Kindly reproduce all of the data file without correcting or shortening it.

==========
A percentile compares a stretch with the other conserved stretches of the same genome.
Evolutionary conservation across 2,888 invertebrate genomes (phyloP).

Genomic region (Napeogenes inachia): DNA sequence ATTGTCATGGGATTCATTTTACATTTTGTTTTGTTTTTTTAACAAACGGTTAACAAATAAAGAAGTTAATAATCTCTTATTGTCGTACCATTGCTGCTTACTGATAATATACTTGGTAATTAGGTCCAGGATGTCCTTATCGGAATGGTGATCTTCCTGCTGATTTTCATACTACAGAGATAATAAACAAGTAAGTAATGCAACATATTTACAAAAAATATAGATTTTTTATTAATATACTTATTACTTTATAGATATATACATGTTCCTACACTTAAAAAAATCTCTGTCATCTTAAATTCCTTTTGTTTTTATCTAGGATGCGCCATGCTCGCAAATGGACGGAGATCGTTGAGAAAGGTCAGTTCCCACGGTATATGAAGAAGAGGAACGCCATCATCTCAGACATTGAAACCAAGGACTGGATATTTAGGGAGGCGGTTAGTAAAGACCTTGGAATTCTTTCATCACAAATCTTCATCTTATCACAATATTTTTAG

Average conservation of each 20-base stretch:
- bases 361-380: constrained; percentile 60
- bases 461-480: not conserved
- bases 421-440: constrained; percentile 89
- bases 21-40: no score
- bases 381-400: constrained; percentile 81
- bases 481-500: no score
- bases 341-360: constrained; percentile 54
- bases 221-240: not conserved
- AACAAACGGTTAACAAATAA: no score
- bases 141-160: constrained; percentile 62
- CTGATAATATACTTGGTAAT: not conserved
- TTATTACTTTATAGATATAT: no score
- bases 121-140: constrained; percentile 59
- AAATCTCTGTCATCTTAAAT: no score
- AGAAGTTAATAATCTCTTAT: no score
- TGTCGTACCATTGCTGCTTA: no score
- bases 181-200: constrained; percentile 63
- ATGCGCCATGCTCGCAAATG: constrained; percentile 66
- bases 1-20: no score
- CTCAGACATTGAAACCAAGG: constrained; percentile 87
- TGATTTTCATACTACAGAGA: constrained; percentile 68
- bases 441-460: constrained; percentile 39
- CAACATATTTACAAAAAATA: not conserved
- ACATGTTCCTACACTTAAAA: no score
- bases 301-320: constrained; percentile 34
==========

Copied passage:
A percentile compares a stretch with the other conserved stretches of the same genome.
Evolutionary conservation across 2,888 invertebrate genomes (phyloP).

Genomic region (Napeogenes inachia): DNA sequence ATTGTCATGGGATTCATTTTACATTTTGTTTTGTTTTTTTAACAAACGGTTAACAAATAAAGAAGTTAATAATCTCTTATTGTCGTACCATTGCTGCTTACTGATAATATACTTGGTAATTAGGTCCAGGATGTCCTTATCGGAATGGTGATCTTCCTGCTGATTTTCATACTACAGAGATAATAAACAAGTAAGTAATGCAACATATTTACAAAAAATATAGATTTTTTATTAATATACTTATTACTTTATAGATATATACATGTTCCTACACTTAAAAAAATCTCTGTCATCTTAAATTCCTTTTGTTTTTATCTAGGATGCGCCATGCTCGCAAATGGACGGAGATCGTTGAGAAAGGTCAGTTCCCACGGTATATGAAGAAGAGGAACGCCATCATCTCAGACATTGAAACCAAGGACTGGATATTTAGGGAGGCGGTTAGTAAAGACCTTGGAATTCTTTCATCACAAATCTTCATCTTATCACAATATTTTTAG

Average conservation of each 20-base stretch:
- bases 361-380: constrained; percentile 60
- bases 461-480: not conserved
- bases 421-440: constrained; percentile 89
- bases 21-40: no score
- bases 381-400: constrained; percentile 81
- bases 481-500: no score
- bases 341-360: constrained; percentile 54
- bases 221-240: not conserved
- AACAAACGGTTAACAAATAA: no score
- bases 141-160: constrained; percentile 62
- CTGATAATATACTTGGTAAT: not conserved
- TTATTACTTTATAGATATAT: no score
- bases 121-140: constrained; percentile 59
- AAATCTCTGTCATCTTAAAT: no score
- AGAAGTTAATAATCTCTTAT: no score
- TGTCGTACCATTGCTGCTTA: no score
- bases 181-200: constrained; percentile 63
- ATGCGCCATGCTCGCAAATG: constrained; percentile 66
- bases 1-20: no score
- CTCAGACATTGAAACCAAGG: constrained; percentile 87
- TGATTTTCATACTACAGAGA: constrained; percentile 68
- bases 441-460: constrained; percentile 39
- CAACATATTTACAAAAAATA: not conserved
- ACATGTTCCTACACTTAAAA: no score
- bases 301-320: constrained; percentile 34